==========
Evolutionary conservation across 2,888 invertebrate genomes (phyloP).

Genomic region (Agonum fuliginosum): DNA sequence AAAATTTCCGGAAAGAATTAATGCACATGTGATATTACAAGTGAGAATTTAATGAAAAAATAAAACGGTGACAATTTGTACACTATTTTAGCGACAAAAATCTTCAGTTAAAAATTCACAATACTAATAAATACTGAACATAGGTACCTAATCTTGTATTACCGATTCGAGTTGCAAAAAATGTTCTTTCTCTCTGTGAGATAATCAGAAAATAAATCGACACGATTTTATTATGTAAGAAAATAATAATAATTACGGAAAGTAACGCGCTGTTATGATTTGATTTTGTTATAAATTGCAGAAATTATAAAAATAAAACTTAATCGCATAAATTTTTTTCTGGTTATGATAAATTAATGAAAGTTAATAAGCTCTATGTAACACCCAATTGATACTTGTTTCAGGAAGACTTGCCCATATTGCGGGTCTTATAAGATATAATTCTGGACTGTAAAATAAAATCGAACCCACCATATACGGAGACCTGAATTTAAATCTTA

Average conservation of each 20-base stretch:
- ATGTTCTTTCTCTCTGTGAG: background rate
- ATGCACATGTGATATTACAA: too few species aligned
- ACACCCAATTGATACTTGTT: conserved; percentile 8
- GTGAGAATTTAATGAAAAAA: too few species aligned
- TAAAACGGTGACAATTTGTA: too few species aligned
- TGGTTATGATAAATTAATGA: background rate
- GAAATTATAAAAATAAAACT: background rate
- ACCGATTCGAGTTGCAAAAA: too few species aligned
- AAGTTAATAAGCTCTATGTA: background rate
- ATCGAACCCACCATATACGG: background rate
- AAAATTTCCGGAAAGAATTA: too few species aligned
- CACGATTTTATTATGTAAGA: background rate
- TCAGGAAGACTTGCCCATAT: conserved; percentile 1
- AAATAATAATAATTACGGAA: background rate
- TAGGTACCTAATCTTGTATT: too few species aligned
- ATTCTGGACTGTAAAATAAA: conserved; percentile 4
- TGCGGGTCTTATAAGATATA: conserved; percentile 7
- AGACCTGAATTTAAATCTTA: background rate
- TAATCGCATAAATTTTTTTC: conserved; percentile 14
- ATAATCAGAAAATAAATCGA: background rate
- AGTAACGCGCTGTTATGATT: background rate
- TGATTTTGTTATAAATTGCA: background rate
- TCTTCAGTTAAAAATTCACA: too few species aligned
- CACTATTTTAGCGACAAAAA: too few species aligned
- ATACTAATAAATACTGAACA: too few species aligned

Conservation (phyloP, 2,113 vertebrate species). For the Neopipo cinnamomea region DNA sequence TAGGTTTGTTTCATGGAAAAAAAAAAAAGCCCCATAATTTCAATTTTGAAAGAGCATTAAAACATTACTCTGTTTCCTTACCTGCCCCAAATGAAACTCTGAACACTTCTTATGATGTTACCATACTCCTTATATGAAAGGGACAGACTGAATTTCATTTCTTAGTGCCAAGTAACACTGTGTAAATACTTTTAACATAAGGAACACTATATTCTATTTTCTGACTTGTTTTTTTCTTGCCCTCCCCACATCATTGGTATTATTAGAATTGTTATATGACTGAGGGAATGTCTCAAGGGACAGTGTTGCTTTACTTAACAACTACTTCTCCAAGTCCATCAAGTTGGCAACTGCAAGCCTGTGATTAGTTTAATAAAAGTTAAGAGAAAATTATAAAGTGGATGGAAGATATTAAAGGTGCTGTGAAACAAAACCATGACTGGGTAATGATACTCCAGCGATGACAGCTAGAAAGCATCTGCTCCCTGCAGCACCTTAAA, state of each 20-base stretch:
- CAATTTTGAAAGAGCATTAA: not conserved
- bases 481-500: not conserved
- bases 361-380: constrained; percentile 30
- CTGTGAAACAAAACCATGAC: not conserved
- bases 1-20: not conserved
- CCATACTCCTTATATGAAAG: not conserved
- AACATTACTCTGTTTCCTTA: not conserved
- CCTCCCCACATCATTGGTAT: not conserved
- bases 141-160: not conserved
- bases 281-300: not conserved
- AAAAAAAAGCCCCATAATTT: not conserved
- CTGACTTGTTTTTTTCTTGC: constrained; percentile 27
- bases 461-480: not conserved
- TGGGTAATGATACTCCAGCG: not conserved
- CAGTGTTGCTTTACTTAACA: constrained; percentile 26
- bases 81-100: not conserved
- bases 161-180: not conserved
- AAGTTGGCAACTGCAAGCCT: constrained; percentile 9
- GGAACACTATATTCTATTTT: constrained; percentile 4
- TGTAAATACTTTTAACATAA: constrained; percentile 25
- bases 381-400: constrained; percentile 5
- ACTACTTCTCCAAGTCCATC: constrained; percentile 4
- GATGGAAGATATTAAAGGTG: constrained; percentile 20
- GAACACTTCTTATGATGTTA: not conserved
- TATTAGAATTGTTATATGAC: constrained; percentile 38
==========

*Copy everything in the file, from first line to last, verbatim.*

Evolutionary conservation across 2,888 invertebrate genomes (phyloP).

Genomic region (Agonum fuliginosum): DNA sequence AAAATTTCCGGAAAGAATTAATGCACATGTGATATTACAAGTGAGAATTTAATGAAAAAATAAAACGGTGACAATTTGTACACTATTTTAGCGACAAAAATCTTCAGTTAAAAATTCACAATACTAATAAATACTGAACATAGGTACCTAATCTTGTATTACCGATTCGAGTTGCAAAAAATGTTCTTTCTCTCTGTGAGATAATCAGAAAATAAATCGACACGATTTTATTATGTAAGAAAATAATAATAATTACGGAAAGTAACGCGCTGTTATGATTTGATTTTGTTATAAATTGCAGAAATTATAAAAATAAAACTTAATCGCATAAATTTTTTTCTGGTTATGATAAATTAATGAAAGTTAATAAGCTCTATGTAACACCCAATTGATACTTGTTTCAGGAAGACTTGCCCATATTGCGGGTCTTATAAGATATAATTCTGGACTGTAAAATAAAATCGAACCCACCATATACGGAGACCTGAATTTAAATCTTA

Average conservation of each 20-base stretch:
- ATGTTCTTTCTCTCTGTGAG: background rate
- ATGCACATGTGATATTACAA: too few species aligned
- ACACCCAATTGATACTTGTT: conserved; percentile 8
- GTGAGAATTTAATGAAAAAA: too few species aligned
- TAAAACGGTGACAATTTGTA: too few species aligned
- TGGTTATGATAAATTAATGA: background rate
- GAAATTATAAAAATAAAACT: background rate
- ACCGATTCGAGTTGCAAAAA: too few species aligned
- AAGTTAATAAGCTCTATGTA: background rate
- ATCGAACCCACCATATACGG: background rate
- AAAATTTCCGGAAAGAATTA: too few species aligned
- CACGATTTTATTATGTAAGA: background rate
- TCAGGAAGACTTGCCCATAT: conserved; percentile 1
- AAATAATAATAATTACGGAA: background rate
- TAGGTACCTAATCTTGTATT: too few species aligned
- ATTCTGGACTGTAAAATAAA: conserved; percentile 4
- TGCGGGTCTTATAAGATATA: conserved; percentile 7
- AGACCTGAATTTAAATCTTA: background rate
- TAATCGCATAAATTTTTTTC: conserved; percentile 14
- ATAATCAGAAAATAAATCGA: background rate
- AGTAACGCGCTGTTATGATT: background rate
- TGATTTTGTTATAAATTGCA: background rate
- TCTTCAGTTAAAAATTCACA: too few species aligned
- CACTATTTTAGCGACAAAAA: too few species aligned
- ATACTAATAAATACTGAACA: too few species aligned

Conservation (phyloP, 2,113 vertebrate species). For the Neopipo cinnamomea region DNA sequence TAGGTTTGTTTCATGGAAAAAAAAAAAAGCCCCATAATTTCAATTTTGAAAGAGCATTAAAACATTACTCTGTTTCCTTACCTGCCCCAAATGAAACTCTGAACACTTCTTATGATGTTACCATACTCCTTATATGAAAGGGACAGACTGAATTTCATTTCTTAGTGCCAAGTAACACTGTGTAAATACTTTTAACATAAGGAACACTATATTCTATTTTCTGACTTGTTTTTTTCTTGCCCTCCCCACATCATTGGTATTATTAGAATTGTTATATGACTGAGGGAATGTCTCAAGGGACAGTGTTGCTTTACTTAACAACTACTTCTCCAAGTCCATCAAGTTGGCAACTGCAAGCCTGTGATTAGTTTAATAAAAGTTAAGAGAAAATTATAAAGTGGATGGAAGATATTAAAGGTGCTGTGAAACAAAACCATGACTGGGTAATGATACTCCAGCGATGACAGCTAGAAAGCATCTGCTCCCTGCAGCACCTTAAA, state of each 20-base stretch:
- CAATTTTGAAAGAGCATTAA: not conserved
- bases 481-500: not conserved
- bases 361-380: constrained; percentile 30
- CTGTGAAACAAAACCATGAC: not conserved
- bases 1-20: not conserved
- CCATACTCCTTATATGAAAG: not conserved
- AACATTACTCTGTTTCCTTA: not conserved
- CCTCCCCACATCATTGGTAT: not conserved
- bases 141-160: not conserved
- bases 281-300: not conserved
- AAAAAAAAGCCCCATAATTT: not conserved
- CTGACTTGTTTTTTTCTTGC: constrained; percentile 27
- bases 461-480: not conserved
- TGGGTAATGATACTCCAGCG: not conserved
- CAGTGTTGCTTTACTTAACA: constrained; percentile 26
- bases 81-100: not conserved
- bases 161-180: not conserved
- AAGTTGGCAACTGCAAGCCT: constrained; percentile 9
- GGAACACTATATTCTATTTT: constrained; percentile 4
- TGTAAATACTTTTAACATAA: constrained; percentile 25
- bases 381-400: constrained; percentile 5
- ACTACTTCTCCAAGTCCATC: constrained; percentile 4
- GATGGAAGATATTAAAGGTG: constrained; percentile 20
- GAACACTTCTTATGATGTTA: not conserved
- TATTAGAATTGTTATATGAC: constrained; percentile 38